Thursday, January 11, 2007

Interesting interview today

Well my next column Is not going to be as funny as my last one was, that’s for sure. I’ve decided to write about air pollution in Beijing and dealing with that lovely topic. I figured I better know what I was talking about so I started making some calls and all of a sudden I’m like a real journalist or something.

A researcher at the Journal was helping me and the director of Beijing Department of Environmental Protection (approx, name only) wanted to talk in person. She asked if I wanted to join her and I figured I should. So we headed over today. We were supposed too meet him at 2:30. The office is on the west side of the city, very far from home.

I went down to the WSJ office and Sue and I headed over together, with Mr. Dou driving us. He didn’t know where it was, had a little mixup, which almost never happens with him. He took us to t a national government environmental protection building. There were a lot of guards in front. I was kind of excited because I could actually read a couple of the characters on the sign, although I couldn’t get past “Chinese Home of…”

She told me it was the headquarters for, I believe, nuclear safety. Dou asked the guard where the city dept of environmental protection was. They pointed west. We drove on. After a bunch more driving around and asking people, we found the place. We walked in at around 2:35. Inside the lobby there was large flat screen TV cycling through different charts and informational pages. Sue said it was showing the pollution index for today, the graphs representing different parts of Beijing.

Today was very cold and very clear, crisp and blue. You could see the mountains in the distance though they were a little hazy. The TV said the reading was 80-100. The World Health Organization sets a goal of 20 for healthy breathing. We went upstairs, found the office of the assistant director and the spokesman. They w ere nice guys, about 45-50. They seemed gentle, serious, bureaucratic but not drone like. They were wearing light jackets and the whole building was slightly chilly and there not a lot of lights on.. the hallways were dim. Perhaps a way of saving electricity. It felt like.. a city government building.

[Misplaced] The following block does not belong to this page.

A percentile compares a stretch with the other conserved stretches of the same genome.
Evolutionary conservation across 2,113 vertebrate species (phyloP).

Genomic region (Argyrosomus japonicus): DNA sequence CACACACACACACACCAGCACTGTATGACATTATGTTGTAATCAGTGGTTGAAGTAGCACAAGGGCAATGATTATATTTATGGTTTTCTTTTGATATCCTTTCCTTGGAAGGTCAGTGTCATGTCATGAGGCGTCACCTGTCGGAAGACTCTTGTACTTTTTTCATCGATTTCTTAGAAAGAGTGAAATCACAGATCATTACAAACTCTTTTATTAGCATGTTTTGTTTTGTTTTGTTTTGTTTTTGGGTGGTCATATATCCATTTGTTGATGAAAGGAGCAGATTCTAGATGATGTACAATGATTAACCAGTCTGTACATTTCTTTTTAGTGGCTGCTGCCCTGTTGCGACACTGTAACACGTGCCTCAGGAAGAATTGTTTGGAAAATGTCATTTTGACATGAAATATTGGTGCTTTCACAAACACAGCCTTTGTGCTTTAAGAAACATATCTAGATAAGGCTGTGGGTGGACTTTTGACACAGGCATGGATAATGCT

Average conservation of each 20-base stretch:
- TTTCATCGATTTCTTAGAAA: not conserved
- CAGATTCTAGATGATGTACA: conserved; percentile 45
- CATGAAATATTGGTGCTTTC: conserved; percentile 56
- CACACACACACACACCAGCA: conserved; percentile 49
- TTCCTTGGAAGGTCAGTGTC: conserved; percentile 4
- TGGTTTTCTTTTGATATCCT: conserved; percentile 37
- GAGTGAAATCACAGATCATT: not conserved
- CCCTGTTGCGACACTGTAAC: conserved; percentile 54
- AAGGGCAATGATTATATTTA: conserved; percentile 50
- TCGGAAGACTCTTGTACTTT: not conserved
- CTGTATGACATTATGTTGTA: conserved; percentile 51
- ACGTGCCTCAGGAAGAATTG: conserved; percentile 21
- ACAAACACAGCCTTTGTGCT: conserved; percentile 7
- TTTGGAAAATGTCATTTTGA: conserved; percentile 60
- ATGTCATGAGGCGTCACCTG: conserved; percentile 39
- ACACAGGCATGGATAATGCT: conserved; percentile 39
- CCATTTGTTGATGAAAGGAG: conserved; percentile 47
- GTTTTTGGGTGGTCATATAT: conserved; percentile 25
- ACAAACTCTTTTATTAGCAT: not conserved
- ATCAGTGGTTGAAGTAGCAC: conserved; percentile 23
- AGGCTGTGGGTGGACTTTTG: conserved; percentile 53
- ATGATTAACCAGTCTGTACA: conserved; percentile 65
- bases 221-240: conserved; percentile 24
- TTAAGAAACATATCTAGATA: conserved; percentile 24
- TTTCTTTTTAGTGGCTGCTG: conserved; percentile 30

They said the director was in a meeting, we would have to wait a bit. We sat on a couch. They gave us some bottled water to drink, labeled “Beijing Mineral” water. I laughed but drank it. They were very nice. We interviewed the spokesman guy and after a while I had enough info. It was almost 4:00 and I was ready to leave. Then the Director arrived and we were escorted to his office up stairs, along with their translator. They wanted their own person.

She was young and her English was halting. After we left she said that the other woman, whom they wanted to translate for me, actually didn’t miss much, though I had definitely assumed otherwise and it didn’t really matter because I was only going to use about .025 percent of the info anyhow. The director was a friendly guy who didn’t seem too pompous but who really liked to hear himself speak and it didn’t matter too much what I asked. He had his talking points and he talked.. and talked.. and talked…

While he was going on and on, I received a text message and two phone calls from an American doctor specializing in Beijing pollution whom is more important for this. But I was busty nodding my head and trying not to nod off. We (he) spoke for well over an hour. By the end of it I was almost convinced that there isn’t that big of an air pollution problem here. After all, they had surpassed their goal of 245 “blue sky” days for last year. And there were charts and evidence of huge improvements since 1998 and thousands of coal-fired boilers had been converted to clean-burning natural gas. A nd yeah, there are 1,000 new cars a day on the streets of Beijing but much higher standards means each one pollutes only as much as 20 cars did a few years ago.

Truth is, Beijing was recently named the city with the worst air pollution in the world, based on satellite imagery. His bottom line was two fold – 1. We’ve come a really long way. 2. We have a really long way to know.

I didn’t walk out until 5 pm. I described the whole thing to Becky and she said, “well, you haven’t had too many interviews like that since you came to China.” True enough. It was educational, at least a little bit in the way I intended it to be.